Al-Ahram Weekly Online   8 - 14 March 2012
Issue No. 1088
Region
 
Published in Cairo by AL-AHRAM established in 1875

War or negotiations?

Al-Bashir calls for military mobilisation against foes at home and abroad, but he is his own worst enemy, argues Asmaa El-Husseini

Sudan's President Omar Al-Bashir stood with the People's Defence troops in his military uniform a few days ago to receive their "allegiance until death" to defend his regime against those described by these troops -- who have in the past fought in the South -- as agents of US imperialism, world Zionism, the claws of modern colonialism. Al-Bashir called for nationwide mobilisation in Sudan and ordered state governors to open training camps for volunteers and prepare 31 brigades of fighters to repel any "rebellion or agent or traitor".

He also threatened the government of South Sudan with a similar fate as Libya's late Colonel Gaddafi, adding that his country that has sacrificed 18,000 martyrs during the civil war is prepared to sacrifice the same again and will defend its dignity and Islamic project. He also declared that his country does not need the American carrot because it is poisoned and rotten, and neither does it fear the US stick.

This scene is not unusual for the people of Sudan who have spent most of their lives since independence in a state of war that not only cost millions of lives because of wars, famine, disease, suffering and oppression, but also thwarted any chance of development, progress, reform or conciliation inside Sudan -- a country that once represented a continent within the African continent because of its immense resources.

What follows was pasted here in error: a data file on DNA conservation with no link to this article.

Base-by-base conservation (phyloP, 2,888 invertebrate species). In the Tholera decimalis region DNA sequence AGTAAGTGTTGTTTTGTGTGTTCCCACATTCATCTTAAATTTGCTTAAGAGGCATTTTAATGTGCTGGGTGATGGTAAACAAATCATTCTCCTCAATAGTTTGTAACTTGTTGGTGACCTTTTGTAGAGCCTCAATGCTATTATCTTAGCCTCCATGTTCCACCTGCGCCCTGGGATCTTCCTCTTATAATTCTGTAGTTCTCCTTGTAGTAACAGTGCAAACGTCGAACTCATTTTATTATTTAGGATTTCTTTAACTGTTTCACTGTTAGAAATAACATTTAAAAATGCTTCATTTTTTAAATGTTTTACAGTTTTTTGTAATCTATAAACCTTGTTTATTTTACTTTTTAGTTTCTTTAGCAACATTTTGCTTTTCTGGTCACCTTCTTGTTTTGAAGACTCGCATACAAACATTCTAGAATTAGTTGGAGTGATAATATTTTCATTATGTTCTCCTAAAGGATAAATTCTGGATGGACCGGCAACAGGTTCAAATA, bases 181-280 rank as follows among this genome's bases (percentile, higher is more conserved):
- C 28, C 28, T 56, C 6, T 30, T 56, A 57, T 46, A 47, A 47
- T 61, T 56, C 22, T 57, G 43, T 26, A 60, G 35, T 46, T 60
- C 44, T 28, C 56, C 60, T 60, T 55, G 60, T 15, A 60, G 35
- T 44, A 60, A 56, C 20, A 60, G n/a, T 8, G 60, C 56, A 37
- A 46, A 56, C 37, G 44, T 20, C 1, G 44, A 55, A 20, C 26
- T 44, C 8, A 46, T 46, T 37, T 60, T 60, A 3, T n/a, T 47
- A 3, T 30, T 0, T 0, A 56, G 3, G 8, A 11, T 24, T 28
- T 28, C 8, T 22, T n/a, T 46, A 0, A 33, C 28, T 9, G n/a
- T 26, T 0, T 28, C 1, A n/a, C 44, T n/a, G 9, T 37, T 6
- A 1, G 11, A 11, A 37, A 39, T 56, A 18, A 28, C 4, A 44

Neither is this scene unusual under so-called Salvation rule led by Al-Bashir since he came to power after a coup against democratic rule in Sudan in 1989. The Sudanese people have often seen the president and the leaders of the ruling party urging citizens to a holy war in the South against the forces of world conspiracy and southerners who are buttressed by them. This was followed by a war in Darfur and East Sudan, and now in southern Kordofan and Blue Nile.

But a call to arms today is different from previous ones although state media and agencies continue to rally the people to confront a foreign enemy that is targeting them. The differences are the circumstances, components and bitter lessons from the past decades. Very few believe that these are God's wars or in defence of the country, since most now realise that previous wars were absurd and futile, killing people in both the north and south, as well as in the east and west without reason. The people of Sudan also now realise that they never waged war abroad, but instead focussed their efforts on fighting each other in domestic wars.

Even some of the leaders of the Islamic movement in whose name the Salvation regime is ruling have admitted that the wars of the past were not jihad (holy war). These include Hassan Al-Turabi who once was the godfather of the regime and incited people to jihad, reminding them of God's promise of paradise to his soldiers and martyrs.